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Remembering CIA’s Heroes: John W. Waltz

This is part of our series about CIA employees who have made the ultimate sacrifice. Here we will look at the lives of the men and women who have died while serving their country.

Currently, there are 113 stars carved into the marble of the CIA Memorial Wall. The wall stands as a silent, simple memorial to those employees “who gave their lives in the service of their country.” The CIA has released the names of 80 employees; the names of the remaining 33 officers must remain secret, even in death.


John Waltz was a lifelong intelligence officer – first in the US Military and then with the CIA. A dedicated patriot, John quickly rose through the ranks, becoming a Station Chief and the head of operations for the Agency’s Near East (NE) division.

On June 6, 1965, John became ill and died from medical complications following emergency surgery while serving in the Middle East.

Early Years:

John Waltz was born in Philadelphia in 1918. He graduated from the University of Virginia with a Bachelor’s degree in 1941, and a law degree in 1947. He was a member of the debate team and a participant in national leadership and legal fraternities.

John served in the US Army from 1943-1946. He was an intelligence officer and an expert on Japan’s military forces—particularly their order of battle. He served in military campaigns with the 12th Infantry Division in the Solomons, New Guinea, the Philippines, and Japan. John received the Bronze Star for his service in the Philippines. After leaving the military, he worked for about two years as an attorney in Harrisonburg, Virginia.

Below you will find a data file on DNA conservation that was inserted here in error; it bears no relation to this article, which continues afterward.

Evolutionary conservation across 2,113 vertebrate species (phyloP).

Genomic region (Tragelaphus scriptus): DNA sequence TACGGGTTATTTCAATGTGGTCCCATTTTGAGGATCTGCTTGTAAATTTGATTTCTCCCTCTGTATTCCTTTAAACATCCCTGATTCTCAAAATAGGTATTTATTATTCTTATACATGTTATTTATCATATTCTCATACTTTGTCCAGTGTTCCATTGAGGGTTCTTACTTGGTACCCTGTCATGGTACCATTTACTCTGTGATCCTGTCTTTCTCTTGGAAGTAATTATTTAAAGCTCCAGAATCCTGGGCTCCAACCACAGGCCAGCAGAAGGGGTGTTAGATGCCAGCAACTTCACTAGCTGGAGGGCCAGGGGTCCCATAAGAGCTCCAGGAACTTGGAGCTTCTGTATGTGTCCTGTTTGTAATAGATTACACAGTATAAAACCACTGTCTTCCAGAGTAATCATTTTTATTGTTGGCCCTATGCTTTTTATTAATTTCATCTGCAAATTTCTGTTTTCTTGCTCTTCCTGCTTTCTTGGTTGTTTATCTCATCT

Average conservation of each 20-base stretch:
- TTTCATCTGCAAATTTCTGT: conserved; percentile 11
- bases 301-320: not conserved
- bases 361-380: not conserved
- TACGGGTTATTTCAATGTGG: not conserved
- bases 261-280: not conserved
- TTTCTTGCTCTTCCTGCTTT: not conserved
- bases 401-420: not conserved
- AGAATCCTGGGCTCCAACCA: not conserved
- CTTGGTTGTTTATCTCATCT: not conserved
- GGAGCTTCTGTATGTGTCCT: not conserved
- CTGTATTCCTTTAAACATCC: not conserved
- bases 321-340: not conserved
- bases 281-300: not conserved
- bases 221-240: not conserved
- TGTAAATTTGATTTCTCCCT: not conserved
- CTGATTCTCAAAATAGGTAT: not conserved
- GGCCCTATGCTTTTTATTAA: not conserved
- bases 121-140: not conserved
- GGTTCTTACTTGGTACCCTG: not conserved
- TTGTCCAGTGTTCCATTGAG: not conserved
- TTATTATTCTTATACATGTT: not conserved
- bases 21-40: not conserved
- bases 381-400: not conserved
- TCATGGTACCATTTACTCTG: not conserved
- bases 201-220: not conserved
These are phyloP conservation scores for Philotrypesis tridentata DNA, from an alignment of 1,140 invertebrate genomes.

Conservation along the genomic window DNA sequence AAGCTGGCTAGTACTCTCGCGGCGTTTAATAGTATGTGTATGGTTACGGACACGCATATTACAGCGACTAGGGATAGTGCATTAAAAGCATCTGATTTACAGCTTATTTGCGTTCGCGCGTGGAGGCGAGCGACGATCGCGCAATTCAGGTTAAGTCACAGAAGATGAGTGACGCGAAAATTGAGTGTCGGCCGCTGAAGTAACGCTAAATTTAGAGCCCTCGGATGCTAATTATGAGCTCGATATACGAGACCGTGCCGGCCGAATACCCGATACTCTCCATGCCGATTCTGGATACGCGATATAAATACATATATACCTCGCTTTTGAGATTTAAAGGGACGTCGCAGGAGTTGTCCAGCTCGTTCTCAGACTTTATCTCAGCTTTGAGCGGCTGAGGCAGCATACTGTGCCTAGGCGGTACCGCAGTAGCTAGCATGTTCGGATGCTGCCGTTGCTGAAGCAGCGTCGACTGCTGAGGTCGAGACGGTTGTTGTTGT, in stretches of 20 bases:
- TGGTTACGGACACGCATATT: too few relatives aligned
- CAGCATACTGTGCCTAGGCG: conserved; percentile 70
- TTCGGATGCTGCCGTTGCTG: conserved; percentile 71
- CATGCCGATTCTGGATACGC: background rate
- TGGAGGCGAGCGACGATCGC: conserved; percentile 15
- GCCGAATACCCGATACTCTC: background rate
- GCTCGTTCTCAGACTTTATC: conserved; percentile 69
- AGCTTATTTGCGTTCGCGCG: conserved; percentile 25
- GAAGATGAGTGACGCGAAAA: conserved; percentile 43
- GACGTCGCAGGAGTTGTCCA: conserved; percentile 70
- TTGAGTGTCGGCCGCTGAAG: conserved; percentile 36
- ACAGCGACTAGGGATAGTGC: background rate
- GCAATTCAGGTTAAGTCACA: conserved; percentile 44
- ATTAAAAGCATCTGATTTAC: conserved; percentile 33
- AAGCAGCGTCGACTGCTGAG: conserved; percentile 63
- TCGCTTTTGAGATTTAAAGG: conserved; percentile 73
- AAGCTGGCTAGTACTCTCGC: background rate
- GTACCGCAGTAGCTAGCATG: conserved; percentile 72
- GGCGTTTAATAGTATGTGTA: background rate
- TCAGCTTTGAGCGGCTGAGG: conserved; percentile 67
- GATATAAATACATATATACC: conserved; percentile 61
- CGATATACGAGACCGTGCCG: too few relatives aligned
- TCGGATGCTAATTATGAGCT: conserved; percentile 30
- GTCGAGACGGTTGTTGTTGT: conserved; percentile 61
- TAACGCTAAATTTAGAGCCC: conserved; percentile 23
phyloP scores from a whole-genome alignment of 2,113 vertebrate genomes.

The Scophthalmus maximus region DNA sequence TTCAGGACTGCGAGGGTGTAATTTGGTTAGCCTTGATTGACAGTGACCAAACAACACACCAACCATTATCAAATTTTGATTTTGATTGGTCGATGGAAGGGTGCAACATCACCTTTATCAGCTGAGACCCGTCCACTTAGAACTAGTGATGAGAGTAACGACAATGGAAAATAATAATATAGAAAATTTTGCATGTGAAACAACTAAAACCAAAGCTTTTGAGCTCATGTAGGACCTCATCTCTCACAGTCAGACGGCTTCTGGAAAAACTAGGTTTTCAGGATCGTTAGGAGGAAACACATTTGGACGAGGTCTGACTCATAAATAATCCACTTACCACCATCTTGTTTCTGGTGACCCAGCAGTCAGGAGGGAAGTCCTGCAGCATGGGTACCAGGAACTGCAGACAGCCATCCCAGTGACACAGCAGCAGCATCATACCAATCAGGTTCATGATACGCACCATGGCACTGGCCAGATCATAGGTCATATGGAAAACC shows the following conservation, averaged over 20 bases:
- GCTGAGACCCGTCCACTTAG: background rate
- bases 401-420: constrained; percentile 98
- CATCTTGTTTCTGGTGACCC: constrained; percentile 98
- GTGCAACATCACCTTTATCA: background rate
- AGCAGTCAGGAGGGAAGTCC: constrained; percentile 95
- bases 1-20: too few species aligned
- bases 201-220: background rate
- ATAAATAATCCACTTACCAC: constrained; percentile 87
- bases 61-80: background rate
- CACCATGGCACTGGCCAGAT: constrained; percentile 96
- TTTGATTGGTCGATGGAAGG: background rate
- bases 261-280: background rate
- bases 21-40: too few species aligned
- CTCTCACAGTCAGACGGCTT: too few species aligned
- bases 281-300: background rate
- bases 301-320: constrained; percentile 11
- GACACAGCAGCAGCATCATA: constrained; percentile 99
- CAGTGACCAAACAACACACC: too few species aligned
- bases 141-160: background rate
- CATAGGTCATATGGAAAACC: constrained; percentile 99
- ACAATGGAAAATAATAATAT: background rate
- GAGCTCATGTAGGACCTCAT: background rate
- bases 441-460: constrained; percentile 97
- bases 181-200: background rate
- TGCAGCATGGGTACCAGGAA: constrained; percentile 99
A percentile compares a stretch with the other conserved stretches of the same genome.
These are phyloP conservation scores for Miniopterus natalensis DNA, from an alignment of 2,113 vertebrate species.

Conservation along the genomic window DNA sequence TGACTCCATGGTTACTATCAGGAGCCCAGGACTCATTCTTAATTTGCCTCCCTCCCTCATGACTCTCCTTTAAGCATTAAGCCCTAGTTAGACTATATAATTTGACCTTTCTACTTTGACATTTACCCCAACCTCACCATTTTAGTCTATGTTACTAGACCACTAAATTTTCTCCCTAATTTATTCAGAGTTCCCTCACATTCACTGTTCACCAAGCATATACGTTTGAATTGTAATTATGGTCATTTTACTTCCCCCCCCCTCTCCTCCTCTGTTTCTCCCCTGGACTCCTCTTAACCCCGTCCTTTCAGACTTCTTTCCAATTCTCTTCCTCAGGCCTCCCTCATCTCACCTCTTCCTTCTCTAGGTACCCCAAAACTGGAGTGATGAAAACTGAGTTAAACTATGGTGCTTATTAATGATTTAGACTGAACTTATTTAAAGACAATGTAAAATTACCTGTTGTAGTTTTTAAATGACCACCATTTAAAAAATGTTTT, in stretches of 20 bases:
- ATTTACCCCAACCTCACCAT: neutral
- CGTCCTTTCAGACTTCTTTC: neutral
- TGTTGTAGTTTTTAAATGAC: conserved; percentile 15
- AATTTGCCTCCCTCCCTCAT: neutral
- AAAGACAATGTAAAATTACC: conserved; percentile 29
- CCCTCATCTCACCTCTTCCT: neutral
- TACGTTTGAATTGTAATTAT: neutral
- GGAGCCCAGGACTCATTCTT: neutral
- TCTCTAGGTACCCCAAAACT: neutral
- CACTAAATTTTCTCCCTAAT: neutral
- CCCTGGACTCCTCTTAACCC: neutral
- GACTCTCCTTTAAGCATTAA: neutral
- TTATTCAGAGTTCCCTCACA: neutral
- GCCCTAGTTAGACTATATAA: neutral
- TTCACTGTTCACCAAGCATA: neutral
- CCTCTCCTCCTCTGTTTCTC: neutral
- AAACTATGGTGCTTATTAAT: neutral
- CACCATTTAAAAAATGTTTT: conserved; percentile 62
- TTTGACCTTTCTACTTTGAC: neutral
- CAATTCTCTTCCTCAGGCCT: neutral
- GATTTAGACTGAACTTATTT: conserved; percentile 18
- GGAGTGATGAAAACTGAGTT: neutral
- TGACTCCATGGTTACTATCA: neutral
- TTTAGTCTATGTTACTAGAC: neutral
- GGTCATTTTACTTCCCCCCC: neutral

Life at CIA:

John joined the CIA in August 1948 as a reports officer and analyst for Middle East-Africa affairs in the Office of Special Operations, a predecessor of today’s National Clandestine Service (also known as the Directorate of Operations.) He was an expert in Egyptian political and economic matters and was soon promoted to the position of Deputy Branch Chief. In April 1952, he traveled to North Africa for five years where he served as Station Chief and was an active participant in the full range of operational activities.

During the 1950s, John received two commendations from the State Department for his outstanding performance. One was from Secretary of State John Foster Dulles himself for John’s support for the 1956 London Conference on the Suez Canal.

John returned to Headquarters in 1957 and became a branch chief in the Near East (NE) Division. His managerial skills and sound operational judgments were major factors in his appointment as Chief of Operations for NE in 1961. Two years later he became the Chief of Station of a Middle Eastern country, where he served until 1965.

His Final Mission:

John’s service in the Middle East was filled with major political developments and operational challenges. John witnessed a regime collapse, two coups, and intermittent hostilities between warring factions vying for power.

While serving in the Middle East, John became ill and was hospitalized. Medical conditions in the area John was stationed were often substandard, so he was supposed to be evacuated to another city with more modern medical facilities. However, his station at the time was engaged in an operation to acquire significant intelligence of great value to the military effort in Vietnam. John elected to take the risk of seeking medical treatment where he was rather than leaving his people during this critical period. He suffered a coronary blockage following surgery in the local hospital, resulting in his death on June 6, 1965. He was 47 years old.

John received one of the original 31 stars inscribed on the Agency’s Memorial Wall in 1974, and his name is included in the CIA Book of Honor.


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Posted: Jun 08, 2015 10:24 AM
Last Updated: Jun 08, 2015 02:08 PM